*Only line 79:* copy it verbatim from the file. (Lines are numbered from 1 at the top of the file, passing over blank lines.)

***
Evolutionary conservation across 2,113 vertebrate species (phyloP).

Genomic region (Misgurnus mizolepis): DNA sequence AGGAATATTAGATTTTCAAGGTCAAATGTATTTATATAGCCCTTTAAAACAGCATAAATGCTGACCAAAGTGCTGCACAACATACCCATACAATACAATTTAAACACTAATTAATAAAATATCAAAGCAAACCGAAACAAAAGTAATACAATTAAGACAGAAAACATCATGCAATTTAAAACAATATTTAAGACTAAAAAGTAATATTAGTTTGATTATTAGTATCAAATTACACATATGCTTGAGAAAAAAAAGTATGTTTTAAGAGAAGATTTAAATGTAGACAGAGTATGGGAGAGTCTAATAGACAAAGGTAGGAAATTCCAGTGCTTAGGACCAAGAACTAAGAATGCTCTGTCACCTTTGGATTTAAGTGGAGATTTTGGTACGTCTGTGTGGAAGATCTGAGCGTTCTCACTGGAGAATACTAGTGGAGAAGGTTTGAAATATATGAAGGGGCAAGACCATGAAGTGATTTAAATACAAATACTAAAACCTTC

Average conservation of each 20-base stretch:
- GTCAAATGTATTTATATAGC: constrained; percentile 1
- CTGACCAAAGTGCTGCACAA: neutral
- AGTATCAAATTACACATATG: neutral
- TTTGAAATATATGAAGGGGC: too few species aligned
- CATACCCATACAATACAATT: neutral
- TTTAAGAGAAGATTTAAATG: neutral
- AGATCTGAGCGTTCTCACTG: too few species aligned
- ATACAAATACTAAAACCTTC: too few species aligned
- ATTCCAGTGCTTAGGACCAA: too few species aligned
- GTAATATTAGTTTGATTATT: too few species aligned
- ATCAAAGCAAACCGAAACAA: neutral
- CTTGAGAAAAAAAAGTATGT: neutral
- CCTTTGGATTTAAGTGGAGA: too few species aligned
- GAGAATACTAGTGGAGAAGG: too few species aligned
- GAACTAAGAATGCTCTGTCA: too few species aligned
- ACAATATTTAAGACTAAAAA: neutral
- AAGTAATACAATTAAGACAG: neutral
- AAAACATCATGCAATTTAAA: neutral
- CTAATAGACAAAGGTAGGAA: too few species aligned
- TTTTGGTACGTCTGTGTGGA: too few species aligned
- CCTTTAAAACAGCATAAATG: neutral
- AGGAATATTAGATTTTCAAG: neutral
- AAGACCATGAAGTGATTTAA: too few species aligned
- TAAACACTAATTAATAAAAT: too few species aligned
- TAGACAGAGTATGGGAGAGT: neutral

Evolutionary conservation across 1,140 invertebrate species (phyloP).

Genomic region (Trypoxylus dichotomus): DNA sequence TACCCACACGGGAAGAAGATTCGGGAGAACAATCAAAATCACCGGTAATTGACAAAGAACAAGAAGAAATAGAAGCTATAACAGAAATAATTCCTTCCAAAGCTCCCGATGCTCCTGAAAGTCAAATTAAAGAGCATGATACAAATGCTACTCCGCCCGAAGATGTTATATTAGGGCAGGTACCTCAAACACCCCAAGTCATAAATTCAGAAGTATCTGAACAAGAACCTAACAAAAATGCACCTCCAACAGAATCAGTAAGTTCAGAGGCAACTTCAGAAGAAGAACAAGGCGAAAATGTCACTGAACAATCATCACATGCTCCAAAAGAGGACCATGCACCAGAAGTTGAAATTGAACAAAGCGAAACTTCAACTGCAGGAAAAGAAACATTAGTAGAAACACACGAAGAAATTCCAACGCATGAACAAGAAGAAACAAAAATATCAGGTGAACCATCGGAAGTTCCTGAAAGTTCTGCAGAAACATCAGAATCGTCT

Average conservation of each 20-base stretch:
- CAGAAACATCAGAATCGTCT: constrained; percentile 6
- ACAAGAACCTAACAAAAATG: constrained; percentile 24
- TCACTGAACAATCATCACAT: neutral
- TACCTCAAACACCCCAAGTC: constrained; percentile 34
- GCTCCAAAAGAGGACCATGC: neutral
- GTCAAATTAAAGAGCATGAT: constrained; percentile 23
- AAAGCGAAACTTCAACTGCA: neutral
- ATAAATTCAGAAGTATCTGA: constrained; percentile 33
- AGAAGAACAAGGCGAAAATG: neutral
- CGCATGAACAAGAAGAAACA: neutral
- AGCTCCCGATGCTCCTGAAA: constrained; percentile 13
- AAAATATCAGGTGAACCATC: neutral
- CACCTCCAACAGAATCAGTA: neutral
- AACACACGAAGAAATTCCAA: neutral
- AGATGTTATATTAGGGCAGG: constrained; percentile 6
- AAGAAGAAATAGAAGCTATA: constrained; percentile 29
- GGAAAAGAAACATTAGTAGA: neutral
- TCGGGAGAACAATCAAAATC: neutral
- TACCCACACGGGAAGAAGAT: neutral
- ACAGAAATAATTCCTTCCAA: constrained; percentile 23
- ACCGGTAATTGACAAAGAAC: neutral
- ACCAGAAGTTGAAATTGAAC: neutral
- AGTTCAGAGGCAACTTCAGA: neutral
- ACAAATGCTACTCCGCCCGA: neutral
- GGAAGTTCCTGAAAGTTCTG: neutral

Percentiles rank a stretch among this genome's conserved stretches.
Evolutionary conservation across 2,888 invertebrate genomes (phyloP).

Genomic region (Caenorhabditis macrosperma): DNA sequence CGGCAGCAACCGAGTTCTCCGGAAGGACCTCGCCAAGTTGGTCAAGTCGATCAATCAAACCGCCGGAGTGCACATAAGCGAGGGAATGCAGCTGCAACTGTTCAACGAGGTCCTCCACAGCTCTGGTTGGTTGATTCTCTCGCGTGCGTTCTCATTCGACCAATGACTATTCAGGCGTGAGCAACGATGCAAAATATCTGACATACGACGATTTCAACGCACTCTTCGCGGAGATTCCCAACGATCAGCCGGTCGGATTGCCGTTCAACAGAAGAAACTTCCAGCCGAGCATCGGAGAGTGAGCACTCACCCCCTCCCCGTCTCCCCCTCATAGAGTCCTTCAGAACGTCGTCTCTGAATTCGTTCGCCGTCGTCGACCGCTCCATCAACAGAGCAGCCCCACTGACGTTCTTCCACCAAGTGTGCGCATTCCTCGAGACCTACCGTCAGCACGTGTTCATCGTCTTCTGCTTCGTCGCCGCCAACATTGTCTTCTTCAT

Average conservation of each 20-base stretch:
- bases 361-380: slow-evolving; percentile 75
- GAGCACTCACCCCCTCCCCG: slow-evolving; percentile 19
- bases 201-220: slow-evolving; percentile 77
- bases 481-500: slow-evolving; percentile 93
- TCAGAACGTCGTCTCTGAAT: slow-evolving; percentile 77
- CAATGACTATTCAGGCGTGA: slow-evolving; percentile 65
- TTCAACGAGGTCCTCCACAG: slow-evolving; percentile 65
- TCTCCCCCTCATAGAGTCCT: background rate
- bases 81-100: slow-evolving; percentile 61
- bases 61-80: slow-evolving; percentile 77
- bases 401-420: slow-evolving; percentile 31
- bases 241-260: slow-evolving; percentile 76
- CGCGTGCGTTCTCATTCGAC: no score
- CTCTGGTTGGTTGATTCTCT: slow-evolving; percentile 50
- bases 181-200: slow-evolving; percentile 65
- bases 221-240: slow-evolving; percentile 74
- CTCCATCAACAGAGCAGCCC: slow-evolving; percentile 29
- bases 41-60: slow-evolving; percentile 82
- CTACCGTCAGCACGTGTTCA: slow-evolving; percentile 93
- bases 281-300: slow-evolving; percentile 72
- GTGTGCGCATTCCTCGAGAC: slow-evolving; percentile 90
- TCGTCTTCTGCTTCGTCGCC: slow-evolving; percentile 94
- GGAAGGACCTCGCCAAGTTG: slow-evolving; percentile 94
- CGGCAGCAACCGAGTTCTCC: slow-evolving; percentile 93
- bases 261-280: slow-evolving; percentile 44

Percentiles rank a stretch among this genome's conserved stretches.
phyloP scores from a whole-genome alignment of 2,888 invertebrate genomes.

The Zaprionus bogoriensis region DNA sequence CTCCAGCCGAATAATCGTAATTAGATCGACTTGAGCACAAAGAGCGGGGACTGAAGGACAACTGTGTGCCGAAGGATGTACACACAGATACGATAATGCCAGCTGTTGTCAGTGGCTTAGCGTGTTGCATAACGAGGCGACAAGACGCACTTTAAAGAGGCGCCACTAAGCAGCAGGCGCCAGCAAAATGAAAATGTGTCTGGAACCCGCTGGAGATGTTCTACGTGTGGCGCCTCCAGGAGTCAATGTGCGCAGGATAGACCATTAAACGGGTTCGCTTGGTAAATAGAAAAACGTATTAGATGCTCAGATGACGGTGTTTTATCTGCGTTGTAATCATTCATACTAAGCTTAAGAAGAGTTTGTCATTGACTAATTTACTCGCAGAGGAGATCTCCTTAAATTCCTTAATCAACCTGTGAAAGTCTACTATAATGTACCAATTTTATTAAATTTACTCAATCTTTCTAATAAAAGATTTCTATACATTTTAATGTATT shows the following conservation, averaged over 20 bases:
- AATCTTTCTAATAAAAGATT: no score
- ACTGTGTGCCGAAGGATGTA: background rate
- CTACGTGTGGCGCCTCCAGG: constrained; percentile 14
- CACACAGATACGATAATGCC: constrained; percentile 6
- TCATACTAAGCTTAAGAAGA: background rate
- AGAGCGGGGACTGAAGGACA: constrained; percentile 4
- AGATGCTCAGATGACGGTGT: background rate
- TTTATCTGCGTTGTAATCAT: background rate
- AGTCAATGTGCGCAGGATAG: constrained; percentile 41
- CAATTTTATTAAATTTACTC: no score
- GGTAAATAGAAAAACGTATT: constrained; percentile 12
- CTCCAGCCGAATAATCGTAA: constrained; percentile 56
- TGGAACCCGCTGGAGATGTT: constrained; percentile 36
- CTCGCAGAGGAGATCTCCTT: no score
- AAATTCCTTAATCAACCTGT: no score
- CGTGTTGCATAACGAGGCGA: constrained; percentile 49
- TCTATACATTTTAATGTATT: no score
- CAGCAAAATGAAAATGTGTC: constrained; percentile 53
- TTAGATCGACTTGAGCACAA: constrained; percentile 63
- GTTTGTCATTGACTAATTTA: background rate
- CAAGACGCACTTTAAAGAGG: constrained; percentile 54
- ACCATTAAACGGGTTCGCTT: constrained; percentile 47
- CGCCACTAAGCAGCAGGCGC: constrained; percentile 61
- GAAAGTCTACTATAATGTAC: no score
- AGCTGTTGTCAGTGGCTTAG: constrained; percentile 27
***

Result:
- CTACCGTCAGCACGTGTTCA: slow-evolving; percentile 93